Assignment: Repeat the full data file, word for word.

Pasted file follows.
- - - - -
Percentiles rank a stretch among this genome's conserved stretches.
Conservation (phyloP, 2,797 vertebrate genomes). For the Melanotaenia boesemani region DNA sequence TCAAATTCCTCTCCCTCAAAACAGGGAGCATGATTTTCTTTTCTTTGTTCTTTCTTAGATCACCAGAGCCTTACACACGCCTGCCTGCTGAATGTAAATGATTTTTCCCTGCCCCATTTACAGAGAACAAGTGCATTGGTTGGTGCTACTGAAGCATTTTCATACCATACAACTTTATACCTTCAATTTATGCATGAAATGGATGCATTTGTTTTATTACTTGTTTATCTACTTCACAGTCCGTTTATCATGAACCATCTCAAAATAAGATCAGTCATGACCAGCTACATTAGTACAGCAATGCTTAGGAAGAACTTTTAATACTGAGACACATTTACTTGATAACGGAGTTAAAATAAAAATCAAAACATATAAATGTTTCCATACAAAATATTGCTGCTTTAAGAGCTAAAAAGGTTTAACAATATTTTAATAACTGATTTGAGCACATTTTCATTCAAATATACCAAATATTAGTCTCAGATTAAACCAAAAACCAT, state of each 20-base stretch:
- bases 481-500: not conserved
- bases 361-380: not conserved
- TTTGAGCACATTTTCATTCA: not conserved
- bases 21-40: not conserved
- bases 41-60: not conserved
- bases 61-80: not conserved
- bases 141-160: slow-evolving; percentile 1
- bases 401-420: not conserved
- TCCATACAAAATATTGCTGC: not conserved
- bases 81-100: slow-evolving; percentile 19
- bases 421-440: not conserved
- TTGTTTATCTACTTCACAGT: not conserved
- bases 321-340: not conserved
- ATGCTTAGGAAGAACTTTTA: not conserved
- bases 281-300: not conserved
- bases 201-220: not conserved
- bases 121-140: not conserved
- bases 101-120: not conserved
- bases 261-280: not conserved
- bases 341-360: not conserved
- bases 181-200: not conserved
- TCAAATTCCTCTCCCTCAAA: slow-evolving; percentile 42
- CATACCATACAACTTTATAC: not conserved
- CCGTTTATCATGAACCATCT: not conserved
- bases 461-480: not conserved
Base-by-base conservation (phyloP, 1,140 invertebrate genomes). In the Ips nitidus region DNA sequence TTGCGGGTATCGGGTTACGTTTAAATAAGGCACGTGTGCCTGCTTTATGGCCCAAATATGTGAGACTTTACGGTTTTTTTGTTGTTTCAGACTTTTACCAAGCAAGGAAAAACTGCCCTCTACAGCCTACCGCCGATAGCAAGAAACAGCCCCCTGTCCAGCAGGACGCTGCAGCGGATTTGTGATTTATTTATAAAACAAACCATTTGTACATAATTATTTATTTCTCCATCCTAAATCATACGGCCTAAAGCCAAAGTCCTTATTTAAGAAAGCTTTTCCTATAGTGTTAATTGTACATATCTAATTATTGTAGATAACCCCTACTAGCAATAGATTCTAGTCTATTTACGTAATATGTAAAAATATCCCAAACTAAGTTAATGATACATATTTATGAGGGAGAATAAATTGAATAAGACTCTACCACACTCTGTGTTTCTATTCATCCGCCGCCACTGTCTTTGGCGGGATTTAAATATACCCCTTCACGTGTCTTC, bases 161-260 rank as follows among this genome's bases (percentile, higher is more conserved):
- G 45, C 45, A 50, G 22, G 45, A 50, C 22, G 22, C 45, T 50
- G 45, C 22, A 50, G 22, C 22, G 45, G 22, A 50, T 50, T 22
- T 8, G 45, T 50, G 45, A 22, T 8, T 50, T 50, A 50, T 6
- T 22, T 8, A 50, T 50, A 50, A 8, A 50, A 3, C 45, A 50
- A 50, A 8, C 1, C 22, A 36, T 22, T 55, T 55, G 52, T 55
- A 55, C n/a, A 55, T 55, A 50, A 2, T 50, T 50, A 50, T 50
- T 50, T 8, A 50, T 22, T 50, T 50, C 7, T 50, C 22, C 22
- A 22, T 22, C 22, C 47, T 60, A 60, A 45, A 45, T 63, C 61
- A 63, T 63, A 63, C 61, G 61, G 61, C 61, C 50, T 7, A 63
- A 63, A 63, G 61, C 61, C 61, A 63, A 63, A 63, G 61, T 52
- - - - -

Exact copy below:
Percentiles rank a stretch among this genome's conserved stretches.
Conservation (phyloP, 2,797 vertebrate genomes). For the Melanotaenia boesemani region DNA sequence TCAAATTCCTCTCCCTCAAAACAGGGAGCATGATTTTCTTTTCTTTGTTCTTTCTTAGATCACCAGAGCCTTACACACGCCTGCCTGCTGAATGTAAATGATTTTTCCCTGCCCCATTTACAGAGAACAAGTGCATTGGTTGGTGCTACTGAAGCATTTTCATACCATACAACTTTATACCTTCAATTTATGCATGAAATGGATGCATTTGTTTTATTACTTGTTTATCTACTTCACAGTCCGTTTATCATGAACCATCTCAAAATAAGATCAGTCATGACCAGCTACATTAGTACAGCAATGCTTAGGAAGAACTTTTAATACTGAGACACATTTACTTGATAACGGAGTTAAAATAAAAATCAAAACATATAAATGTTTCCATACAAAATATTGCTGCTTTAAGAGCTAAAAAGGTTTAACAATATTTTAATAACTGATTTGAGCACATTTTCATTCAAATATACCAAATATTAGTCTCAGATTAAACCAAAAACCAT, state of each 20-base stretch:
- bases 481-500: not conserved
- bases 361-380: not conserved
- TTTGAGCACATTTTCATTCA: not conserved
- bases 21-40: not conserved
- bases 41-60: not conserved
- bases 61-80: not conserved
- bases 141-160: slow-evolving; percentile 1
- bases 401-420: not conserved
- TCCATACAAAATATTGCTGC: not conserved
- bases 81-100: slow-evolving; percentile 19
- bases 421-440: not conserved
- TTGTTTATCTACTTCACAGT: not conserved
- bases 321-340: not conserved
- ATGCTTAGGAAGAACTTTTA: not conserved
- bases 281-300: not conserved
- bases 201-220: not conserved
- bases 121-140: not conserved
- bases 101-120: not conserved
- bases 261-280: not conserved
- bases 341-360: not conserved
- bases 181-200: not conserved
- TCAAATTCCTCTCCCTCAAA: slow-evolving; percentile 42
- CATACCATACAACTTTATAC: not conserved
- CCGTTTATCATGAACCATCT: not conserved
- bases 461-480: not conserved
Base-by-base conservation (phyloP, 1,140 invertebrate genomes). In the Ips nitidus region DNA sequence TTGCGGGTATCGGGTTACGTTTAAATAAGGCACGTGTGCCTGCTTTATGGCCCAAATATGTGAGACTTTACGGTTTTTTTGTTGTTTCAGACTTTTACCAAGCAAGGAAAAACTGCCCTCTACAGCCTACCGCCGATAGCAAGAAACAGCCCCCTGTCCAGCAGGACGCTGCAGCGGATTTGTGATTTATTTATAAAACAAACCATTTGTACATAATTATTTATTTCTCCATCCTAAATCATACGGCCTAAAGCCAAAGTCCTTATTTAAGAAAGCTTTTCCTATAGTGTTAATTGTACATATCTAATTATTGTAGATAACCCCTACTAGCAATAGATTCTAGTCTATTTACGTAATATGTAAAAATATCCCAAACTAAGTTAATGATACATATTTATGAGGGAGAATAAATTGAATAAGACTCTACCACACTCTGTGTTTCTATTCATCCGCCGCCACTGTCTTTGGCGGGATTTAAATATACCCCTTCACGTGTCTTC, bases 161-260 rank as follows among this genome's bases (percentile, higher is more conserved):
- G 45, C 45, A 50, G 22, G 45, A 50, C 22, G 22, C 45, T 50
- G 45, C 22, A 50, G 22, C 22, G 45, G 22, A 50, T 50, T 22
- T 8, G 45, T 50, G 45, A 22, T 8, T 50, T 50, A 50, T 6
- T 22, T 8, A 50, T 50, A 50, A 8, A 50, A 3, C 45, A 50
- A 50, A 8, C 1, C 22, A 36, T 22, T 55, T 55, G 52, T 55
- A 55, C n/a, A 55, T 55, A 50, A 2, T 50, T 50, A 50, T 50
- T 50, T 8, A 50, T 22, T 50, T 50, C 7, T 50, C 22, C 22
- A 22, T 22, C 22, C 47, T 60, A 60, A 45, A 45, T 63, C 61
- A 63, T 63, A 63, C 61, G 61, G 61, C 61, C 50, T 7, A 63
- A 63, A 63, G 61, C 61, C 61, A 63, A 63, A 63, G 61, T 52